But it was not without its issues as a story. Vadic (a deliciously campy Amanda Plummer), the Changelings, and the fallout from the Dominion War were all dropped from the story after a massive buildup. We could take the charitable view and see it as a savvy misdirection to keep us from figuring out that the Borg were the true enemy, but wasn’t that somewhat obvious early on? We never once considered that Jack’s condition was anything other than some sort of Borg infection, partially because we knew Jean-Luc’s DNA had been rewritten by his assimilation and there have been several references – some in this series, but the main ones coming from Star Trek: First Contact – that Jean-Luc was never fully UN-assimilated; that some aspect of his Borg identity still lingered under the surface. Seven alluded to this in a conversation with him in season one, when they first met. But really, we figured it was the Borg early on simply because they’ve been a feature of this series from the beginning (season one took place on a Borg cube and killed off ex-Borg characters Icheb and Hugh, while season 2…look, just don’t get us started on that again, okay). To us, it made the most sense to use them if you’re bringing the entire Enterprise D crew back in service. Yes, they’re a wildly overused aspect of Star Trek canon, but if any one cast is the most worthy to face them again, it would have to be the Next Generation cast. To pull from a completely different reference, the Borg are Picard’s Moriarty. It would be great if we never saw them again, letting Janeway’s and Picard’s actions stands as the death knell for the entire race. Trek being Trek, that probably won’t be the case.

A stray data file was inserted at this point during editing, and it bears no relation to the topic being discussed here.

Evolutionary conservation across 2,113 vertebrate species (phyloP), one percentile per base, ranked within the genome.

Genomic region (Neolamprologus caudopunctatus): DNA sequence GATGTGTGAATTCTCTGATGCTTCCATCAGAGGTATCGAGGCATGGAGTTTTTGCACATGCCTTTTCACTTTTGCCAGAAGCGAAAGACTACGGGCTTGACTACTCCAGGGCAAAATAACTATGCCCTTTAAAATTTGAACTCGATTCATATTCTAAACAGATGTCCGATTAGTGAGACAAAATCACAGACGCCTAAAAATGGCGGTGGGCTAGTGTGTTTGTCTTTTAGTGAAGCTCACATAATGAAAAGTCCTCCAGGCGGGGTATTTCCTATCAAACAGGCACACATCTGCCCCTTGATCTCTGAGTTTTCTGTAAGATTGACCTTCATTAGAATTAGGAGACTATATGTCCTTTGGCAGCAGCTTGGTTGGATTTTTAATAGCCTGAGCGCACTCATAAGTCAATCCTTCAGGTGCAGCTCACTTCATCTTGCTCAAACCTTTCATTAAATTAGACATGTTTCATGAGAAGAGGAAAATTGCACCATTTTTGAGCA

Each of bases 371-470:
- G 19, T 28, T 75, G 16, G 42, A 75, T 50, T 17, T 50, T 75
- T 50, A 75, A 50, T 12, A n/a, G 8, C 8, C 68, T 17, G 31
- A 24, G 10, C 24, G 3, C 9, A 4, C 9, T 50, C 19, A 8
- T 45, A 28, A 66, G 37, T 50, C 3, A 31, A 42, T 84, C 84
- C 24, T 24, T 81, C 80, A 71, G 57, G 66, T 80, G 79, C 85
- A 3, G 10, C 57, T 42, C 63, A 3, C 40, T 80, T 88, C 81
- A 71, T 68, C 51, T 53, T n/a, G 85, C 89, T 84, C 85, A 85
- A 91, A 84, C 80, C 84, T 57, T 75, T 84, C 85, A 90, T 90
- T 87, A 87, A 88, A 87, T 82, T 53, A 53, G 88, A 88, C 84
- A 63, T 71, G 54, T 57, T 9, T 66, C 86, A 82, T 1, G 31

And while were at it, what exactly did the Changelings ever get out of their partnership with the Borg? Why did the Borg Queen act like Vadic’s superior? Once the Changelings figured out how to infiltrate Starfleet, what did they need the Borg for? Also, why is Data alive and old? Okay, fine. They did explain that last one but boy, did they ever stretch the technobabble to its limit setting it up. And if we’re listing complaints here, we may as well go ahead and say that it tends to make Starfleet look small, aged and insular when you limit its portrayal to characters you’ve seen before (or their children). Not that we minded seeing Tuvok again. And man, that Ro Laren episode was just a gift to the fans, not only tying up a very old loose thread, but letting one of the original series most intense and interesting relationships come to its natural end as two hurt people tore chunks off each other, poking at old wounds. Michelle Forbes and Patrick Stewart were fantastic in their scenes together. We had to laugh at the return of Elizabeth Shelby, however. She lived exactly long enough for Picard and Riker to get in one more “Get a load of this piece of work.” They never could stand her. Star Trek has always been good about depicting women in command positions, but there is an incredibly long line of bitchy or ineffective female Admirals. It’s practically a tradition at this point.